The Creation of “Women”: Zanele Muholi at Tate Modern

In her 1997 book The Invention of Women: Making an African Sense of Western Gender Discourses, Oyeronke Oyewumi, a US-based Nigerian theorist, contests the conventional assumption that gender is a fundamental social category in all cultures—an organizing principle that requires the marginalization of those deemed women. Instead, in pre-British Yoruba society, “anafemales, like the anamales, had multiple identities that were not based on their anatomy. The creation of ‘women’ as a category was one of the very first accomplishments of the colonial state.” In the new public sphere, the powerful colonizers and their local allies entrenched a two-gender model in social policies, practices, and ideologies.

Zanele Muholi: Katlego Mashiloane and Nosipho Lavuta, Ext. 2, Lakeside, Johannesburg, 2007, inkjet on paper, 30 inches square.

Zanele Muholi: Katlego Mashiloane and Nosipho Lavuta, Ext. 2, Lakeside, Johannesburg, 2007, inkjet on paper, 30 inches square.

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South African photographer Zanele Muholi’s documentation of their place of birth and nonbinary community was decorously staged at Tate Modern in 2020, but sadly closed early due to the pandemic—although a description and several images can be found on the museum’s website until May 31, 2021. With more than 260 photographs shot since 2000, as well as archival material and videos, this solo show was the most comprehensive presentation of the visual activist’s work to date. Highlights included Muholi’s most praised series, “Only Half the Picture” (2003–06), featuring intimate studies of LGBTQ friends and acquaintances, and “Somnyama Ngonyama” (2012–), comprising eighty self-portraits.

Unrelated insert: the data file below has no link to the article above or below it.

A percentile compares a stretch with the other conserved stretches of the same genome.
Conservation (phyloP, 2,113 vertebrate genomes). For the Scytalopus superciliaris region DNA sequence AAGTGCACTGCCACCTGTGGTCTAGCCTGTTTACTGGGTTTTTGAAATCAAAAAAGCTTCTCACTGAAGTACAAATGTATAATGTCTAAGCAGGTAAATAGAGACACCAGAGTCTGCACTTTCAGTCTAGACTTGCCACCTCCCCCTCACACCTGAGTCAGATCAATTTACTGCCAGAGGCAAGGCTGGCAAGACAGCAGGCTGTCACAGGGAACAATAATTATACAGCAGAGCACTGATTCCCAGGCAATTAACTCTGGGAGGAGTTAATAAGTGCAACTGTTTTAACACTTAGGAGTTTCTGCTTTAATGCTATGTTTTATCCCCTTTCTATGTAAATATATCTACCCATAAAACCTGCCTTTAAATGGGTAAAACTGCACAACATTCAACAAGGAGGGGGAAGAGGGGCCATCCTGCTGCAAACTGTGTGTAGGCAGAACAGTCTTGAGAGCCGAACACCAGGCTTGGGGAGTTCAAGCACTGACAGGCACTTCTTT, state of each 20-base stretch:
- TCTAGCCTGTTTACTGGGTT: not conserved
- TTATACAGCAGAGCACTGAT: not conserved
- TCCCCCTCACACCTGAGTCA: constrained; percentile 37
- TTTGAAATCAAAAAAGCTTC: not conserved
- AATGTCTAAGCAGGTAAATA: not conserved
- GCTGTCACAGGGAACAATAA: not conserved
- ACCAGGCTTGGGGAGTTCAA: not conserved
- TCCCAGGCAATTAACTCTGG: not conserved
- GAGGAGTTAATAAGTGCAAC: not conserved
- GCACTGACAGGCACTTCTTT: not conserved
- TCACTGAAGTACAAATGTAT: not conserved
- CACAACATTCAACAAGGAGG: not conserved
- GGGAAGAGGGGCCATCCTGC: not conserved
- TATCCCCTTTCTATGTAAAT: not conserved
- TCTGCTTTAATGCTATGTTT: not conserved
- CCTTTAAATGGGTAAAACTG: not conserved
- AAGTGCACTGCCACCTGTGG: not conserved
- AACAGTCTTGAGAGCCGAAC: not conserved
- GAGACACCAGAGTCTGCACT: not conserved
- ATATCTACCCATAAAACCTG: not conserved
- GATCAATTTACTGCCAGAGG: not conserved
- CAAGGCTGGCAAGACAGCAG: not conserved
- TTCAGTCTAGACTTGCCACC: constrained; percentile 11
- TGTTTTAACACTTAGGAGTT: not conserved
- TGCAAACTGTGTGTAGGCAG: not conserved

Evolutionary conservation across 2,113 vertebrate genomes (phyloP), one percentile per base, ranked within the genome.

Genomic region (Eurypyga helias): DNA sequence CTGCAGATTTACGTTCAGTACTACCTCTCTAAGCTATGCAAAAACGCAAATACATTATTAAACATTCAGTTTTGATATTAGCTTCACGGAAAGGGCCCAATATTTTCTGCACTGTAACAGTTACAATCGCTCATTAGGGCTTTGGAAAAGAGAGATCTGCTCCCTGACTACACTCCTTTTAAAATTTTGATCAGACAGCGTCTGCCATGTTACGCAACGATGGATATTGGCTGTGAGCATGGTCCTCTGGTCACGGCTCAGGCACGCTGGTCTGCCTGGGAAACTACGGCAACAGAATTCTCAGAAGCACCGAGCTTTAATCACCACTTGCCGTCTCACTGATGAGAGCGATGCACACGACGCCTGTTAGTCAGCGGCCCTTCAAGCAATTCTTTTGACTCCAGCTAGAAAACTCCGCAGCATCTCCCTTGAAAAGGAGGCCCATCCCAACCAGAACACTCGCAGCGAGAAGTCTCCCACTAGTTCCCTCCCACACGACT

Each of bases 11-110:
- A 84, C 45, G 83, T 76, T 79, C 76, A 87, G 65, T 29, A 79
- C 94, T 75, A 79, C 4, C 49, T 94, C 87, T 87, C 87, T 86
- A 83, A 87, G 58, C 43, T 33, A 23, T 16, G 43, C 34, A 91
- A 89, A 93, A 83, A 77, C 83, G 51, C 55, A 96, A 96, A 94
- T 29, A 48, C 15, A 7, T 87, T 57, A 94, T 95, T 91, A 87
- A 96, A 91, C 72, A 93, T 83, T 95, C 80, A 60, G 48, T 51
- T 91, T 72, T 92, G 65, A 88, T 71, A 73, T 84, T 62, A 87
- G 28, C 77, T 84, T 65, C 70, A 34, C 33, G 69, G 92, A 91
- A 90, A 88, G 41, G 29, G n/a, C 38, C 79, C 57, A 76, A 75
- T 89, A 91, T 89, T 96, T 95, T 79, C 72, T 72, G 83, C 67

Busi Sigasa, artist and former colleague at the Black lesbian organization Forum for the Empowerment of Women (FEW), co-founded by Muholi, was the first to be photographed for the ongoing black-and-white series “Faces and Phases” (2006–). Sigasa survived a hate crime only to succumb to AIDS eight months later, at the age of twenty-five. An HIV/AIDS activist, she is commemorated in the exhibition catalogue with a reproduction of her poem “Remember Me When I’m Gone,” containing a list of timeless affirmations: “I crafted and drew beautiful pictures . . . I made nations aware.”

Zanele Muholi, ID Crisis, 2003, gelatin silver print, 13 by 19 inches.

Zanele Muholi: ID Crisis, 2003, gelatin silver print, 13 by 19 inches.

People who are self-fashioning and who exercise bodily autonomy are typically forced to account for their presence in more ways than one, which often makes their public life extremely precarious. In “Brave Beauties” (2014–), a series of black-and-white portraits, Black transwomen Roxy, Yaya, Candice, Eva, and others relax in private or visit a studio to pose, unabashedly displaying differences that are not ordained exclusively by nature. Muholi’s proud record of lesbian, gay, bisexual, trans, queer, and intersex South Africans serves as a cultural corrective, expanding prior notions of Black queerness and enriching the visual heritage of post-apartheid South Africa.

Oyewumi argues that “race and gender categories emanate from the preoccupation in Western culture with the visual and hence physical aspects of human reality. Both categories are a consequence of the bio-logic of Western culture.” When we overemphasize the visual sense and read the body solely as a blueprint for social engagement, we diminish the essence of personhood. What the West (and those who have adopted their habits) woefully neglect, Muholi’s photographs make clear, is the body as a lived experience—something much more than an object on view for assessment and categorization by others.


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